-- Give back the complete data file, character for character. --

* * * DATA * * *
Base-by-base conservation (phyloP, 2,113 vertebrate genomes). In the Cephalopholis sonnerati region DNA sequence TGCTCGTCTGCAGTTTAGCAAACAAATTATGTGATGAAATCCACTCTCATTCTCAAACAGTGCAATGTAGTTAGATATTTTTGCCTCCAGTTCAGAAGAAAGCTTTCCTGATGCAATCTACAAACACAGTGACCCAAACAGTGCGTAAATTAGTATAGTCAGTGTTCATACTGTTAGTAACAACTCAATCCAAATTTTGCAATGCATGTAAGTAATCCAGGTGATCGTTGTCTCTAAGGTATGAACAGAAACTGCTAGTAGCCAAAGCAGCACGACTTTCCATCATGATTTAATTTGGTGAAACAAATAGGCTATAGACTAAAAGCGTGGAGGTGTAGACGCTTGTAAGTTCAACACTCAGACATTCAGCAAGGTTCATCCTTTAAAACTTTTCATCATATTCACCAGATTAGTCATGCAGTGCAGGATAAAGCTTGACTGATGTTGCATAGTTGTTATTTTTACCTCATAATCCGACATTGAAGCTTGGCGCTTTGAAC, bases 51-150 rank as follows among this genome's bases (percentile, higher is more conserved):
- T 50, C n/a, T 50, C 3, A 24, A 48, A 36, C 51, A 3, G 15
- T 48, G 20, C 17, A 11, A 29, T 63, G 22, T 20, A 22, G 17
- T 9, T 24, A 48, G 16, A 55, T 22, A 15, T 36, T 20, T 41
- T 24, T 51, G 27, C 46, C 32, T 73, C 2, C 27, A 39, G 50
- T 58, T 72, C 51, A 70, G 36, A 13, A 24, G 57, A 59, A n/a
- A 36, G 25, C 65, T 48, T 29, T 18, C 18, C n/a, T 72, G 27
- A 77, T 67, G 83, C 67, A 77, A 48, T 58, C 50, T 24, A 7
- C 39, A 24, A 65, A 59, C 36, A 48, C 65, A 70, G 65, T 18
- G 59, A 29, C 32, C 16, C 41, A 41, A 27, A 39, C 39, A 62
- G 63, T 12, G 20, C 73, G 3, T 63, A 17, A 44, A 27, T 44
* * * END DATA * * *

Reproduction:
Base-by-base conservation (phyloP, 2,113 vertebrate genomes). In the Cephalopholis sonnerati region DNA sequence TGCTCGTCTGCAGTTTAGCAAACAAATTATGTGATGAAATCCACTCTCATTCTCAAACAGTGCAATGTAGTTAGATATTTTTGCCTCCAGTTCAGAAGAAAGCTTTCCTGATGCAATCTACAAACACAGTGACCCAAACAGTGCGTAAATTAGTATAGTCAGTGTTCATACTGTTAGTAACAACTCAATCCAAATTTTGCAATGCATGTAAGTAATCCAGGTGATCGTTGTCTCTAAGGTATGAACAGAAACTGCTAGTAGCCAAAGCAGCACGACTTTCCATCATGATTTAATTTGGTGAAACAAATAGGCTATAGACTAAAAGCGTGGAGGTGTAGACGCTTGTAAGTTCAACACTCAGACATTCAGCAAGGTTCATCCTTTAAAACTTTTCATCATATTCACCAGATTAGTCATGCAGTGCAGGATAAAGCTTGACTGATGTTGCATAGTTGTTATTTTTACCTCATAATCCGACATTGAAGCTTGGCGCTTTGAAC, bases 51-150 rank as follows among this genome's bases (percentile, higher is more conserved):
- T 50, C n/a, T 50, C 3, A 24, A 48, A 36, C 51, A 3, G 15
- T 48, G 20, C 17, A 11, A 29, T 63, G 22, T 20, A 22, G 17
- T 9, T 24, A 48, G 16, A 55, T 22, A 15, T 36, T 20, T 41
- T 24, T 51, G 27, C 46, C 32, T 73, C 2, C 27, A 39, G 50
- T 58, T 72, C 51, A 70, G 36, A 13, A 24, G 57, A 59, A n/a
- A 36, G 25, C 65, T 48, T 29, T 18, C 18, C n/a, T 72, G 27
- A 77, T 67, G 83, C 67, A 77, A 48, T 58, C 50, T 24, A 7
- C 39, A 24, A 65, A 59, C 36, A 48, C 65, A 70, G 65, T 18
- G 59, A 29, C 32, C 16, C 41, A 41, A 27, A 39, C 39, A 62
- G 63, T 12, G 20, C 73, G 3, T 63, A 17, A 44, A 27, T 44